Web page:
If ALDI and Costco can maintain an edge in supply chain efficiency and pass efficiency of scale savings on to their customers, they have a distinct advantage in this extremely cost competitive market. This type of global competition will continue in every sector, forcing Australian companies to compete on a truly global scale against others that have gleaned best-in-class practices from their multinational operations experience.
3. Transportation collaboration
We’ve seen a number of examples where transportation collaboration between companies, even competitors, can reduce transportation costs by more than 20 percent. But the benefits don’t stop there: Collaborators also enjoy boosts in service levels, product visibility, customer satisfaction and more capital to funnel back into business operations for growth. Sharing transportation resources also has tremendous sustainability benefits, not to mention the environmental and public relations value of removing more trucks off our already congested roads.
Though easy to espouse, transportation collaboration is often difficult to achieve. Most companies don’t know where to begin. While not the only option available, 3PLs are in an ideal position to broker collaborative transportation deals, acting as freight matchmakers and coordinating logistics. Cloud technology is also a catalyst for pushing transportation collaboration forward as these platforms give all stakeholders involved inexpensive access and equal real-time visibility into supply chain management systems.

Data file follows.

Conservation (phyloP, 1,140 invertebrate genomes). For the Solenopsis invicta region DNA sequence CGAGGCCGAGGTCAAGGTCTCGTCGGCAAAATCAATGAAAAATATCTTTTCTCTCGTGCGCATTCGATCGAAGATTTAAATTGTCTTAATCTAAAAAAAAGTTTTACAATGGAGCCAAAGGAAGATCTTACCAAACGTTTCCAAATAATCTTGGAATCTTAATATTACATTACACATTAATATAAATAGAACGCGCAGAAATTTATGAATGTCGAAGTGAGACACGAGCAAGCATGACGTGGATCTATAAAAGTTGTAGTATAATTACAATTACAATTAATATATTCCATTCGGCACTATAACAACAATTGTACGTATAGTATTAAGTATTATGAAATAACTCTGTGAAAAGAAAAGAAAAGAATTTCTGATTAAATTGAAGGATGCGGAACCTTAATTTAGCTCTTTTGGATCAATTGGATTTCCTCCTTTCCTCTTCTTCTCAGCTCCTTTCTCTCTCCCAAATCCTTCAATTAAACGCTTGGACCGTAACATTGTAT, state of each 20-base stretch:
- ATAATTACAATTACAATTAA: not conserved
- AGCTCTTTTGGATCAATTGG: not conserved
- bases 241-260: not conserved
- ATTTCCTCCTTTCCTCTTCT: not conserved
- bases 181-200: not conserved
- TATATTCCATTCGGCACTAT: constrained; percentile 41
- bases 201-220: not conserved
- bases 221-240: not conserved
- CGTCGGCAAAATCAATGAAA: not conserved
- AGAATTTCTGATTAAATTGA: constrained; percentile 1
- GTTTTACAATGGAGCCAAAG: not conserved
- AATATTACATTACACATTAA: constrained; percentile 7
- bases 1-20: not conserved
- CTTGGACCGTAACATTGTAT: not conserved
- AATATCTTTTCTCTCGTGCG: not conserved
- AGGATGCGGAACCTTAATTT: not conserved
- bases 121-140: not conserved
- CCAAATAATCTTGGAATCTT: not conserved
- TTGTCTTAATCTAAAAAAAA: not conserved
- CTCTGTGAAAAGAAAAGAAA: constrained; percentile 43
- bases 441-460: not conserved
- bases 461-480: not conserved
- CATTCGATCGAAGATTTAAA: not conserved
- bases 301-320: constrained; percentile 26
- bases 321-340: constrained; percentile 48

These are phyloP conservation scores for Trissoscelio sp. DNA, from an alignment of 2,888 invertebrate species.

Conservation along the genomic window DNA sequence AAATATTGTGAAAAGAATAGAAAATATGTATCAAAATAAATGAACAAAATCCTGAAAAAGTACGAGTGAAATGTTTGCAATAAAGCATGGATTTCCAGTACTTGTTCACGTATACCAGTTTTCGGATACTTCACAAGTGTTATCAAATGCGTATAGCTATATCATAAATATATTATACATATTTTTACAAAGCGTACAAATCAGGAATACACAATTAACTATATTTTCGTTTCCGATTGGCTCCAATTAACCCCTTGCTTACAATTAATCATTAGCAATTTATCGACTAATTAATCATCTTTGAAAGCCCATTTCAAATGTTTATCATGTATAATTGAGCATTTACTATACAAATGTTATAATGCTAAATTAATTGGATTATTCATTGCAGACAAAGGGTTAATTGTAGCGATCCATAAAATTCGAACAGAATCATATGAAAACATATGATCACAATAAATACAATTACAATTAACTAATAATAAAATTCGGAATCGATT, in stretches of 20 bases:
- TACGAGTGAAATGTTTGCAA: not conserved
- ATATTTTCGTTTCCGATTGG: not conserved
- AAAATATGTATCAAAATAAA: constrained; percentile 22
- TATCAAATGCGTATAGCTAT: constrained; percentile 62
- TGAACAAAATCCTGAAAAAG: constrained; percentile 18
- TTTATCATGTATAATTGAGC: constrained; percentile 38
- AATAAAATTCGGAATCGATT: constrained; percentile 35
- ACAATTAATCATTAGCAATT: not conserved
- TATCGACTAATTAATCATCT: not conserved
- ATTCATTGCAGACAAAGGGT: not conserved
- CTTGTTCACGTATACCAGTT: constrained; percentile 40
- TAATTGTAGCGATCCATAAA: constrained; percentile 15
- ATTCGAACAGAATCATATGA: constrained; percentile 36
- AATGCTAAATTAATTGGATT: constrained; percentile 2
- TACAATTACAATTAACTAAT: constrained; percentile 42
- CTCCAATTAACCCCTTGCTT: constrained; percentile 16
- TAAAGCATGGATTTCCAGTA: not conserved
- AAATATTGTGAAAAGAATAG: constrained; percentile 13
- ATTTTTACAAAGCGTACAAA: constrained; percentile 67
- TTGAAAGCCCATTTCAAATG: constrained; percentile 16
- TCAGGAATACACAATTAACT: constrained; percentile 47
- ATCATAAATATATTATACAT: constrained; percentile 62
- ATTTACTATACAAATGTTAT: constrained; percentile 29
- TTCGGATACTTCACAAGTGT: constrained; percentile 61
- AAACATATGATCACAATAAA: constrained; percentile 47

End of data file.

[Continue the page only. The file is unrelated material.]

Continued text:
4. Load consolidation
As more and more European and US manufacturers have experienced, by co-locating warehousing and consolidating orders with other suppliers so they ship at the same time and fill trucks completely or increase their density, companies can maximise the value of transportation collaboration; think of consolidation as a multiplier for collaborative tactics. Suppliers are highly motivated to consolidate with each other because it gives them more leverage in reducing costs and eliminating waste. When these savings are passed on properly, it only increases their competitiveness to retailers.
Supply chain consultants and industry organisations can help overcome roadblocks to warehouse and order consolidation by acting as third-party intermediaries that foster trust and bridge corporate and cultural divides. They also help companies find partners that make the most sense to consolidate with, maximising the benefit of the relationship while also reducing the associated challenges.
If all of this sounds like a major change to the way supply chains have traditionally been managed in Australia, that’s because it is. There’s no doubt that Australia’s burgeoning market is becoming more competitive while at the same time introducing new complexities. However, this complexity can be simplified by leveraging horizontal collaboration and load consolidation to bridge the efficiency gap that exists today. The biggest hurdle in turning this into reality is simply overcoming the notion of continuing on with business as usual.
In closing, it’s important to remember: Only companies with strong collaborative partners will be able to reduce complexity and compete efficiently, leaving those who don’t behind.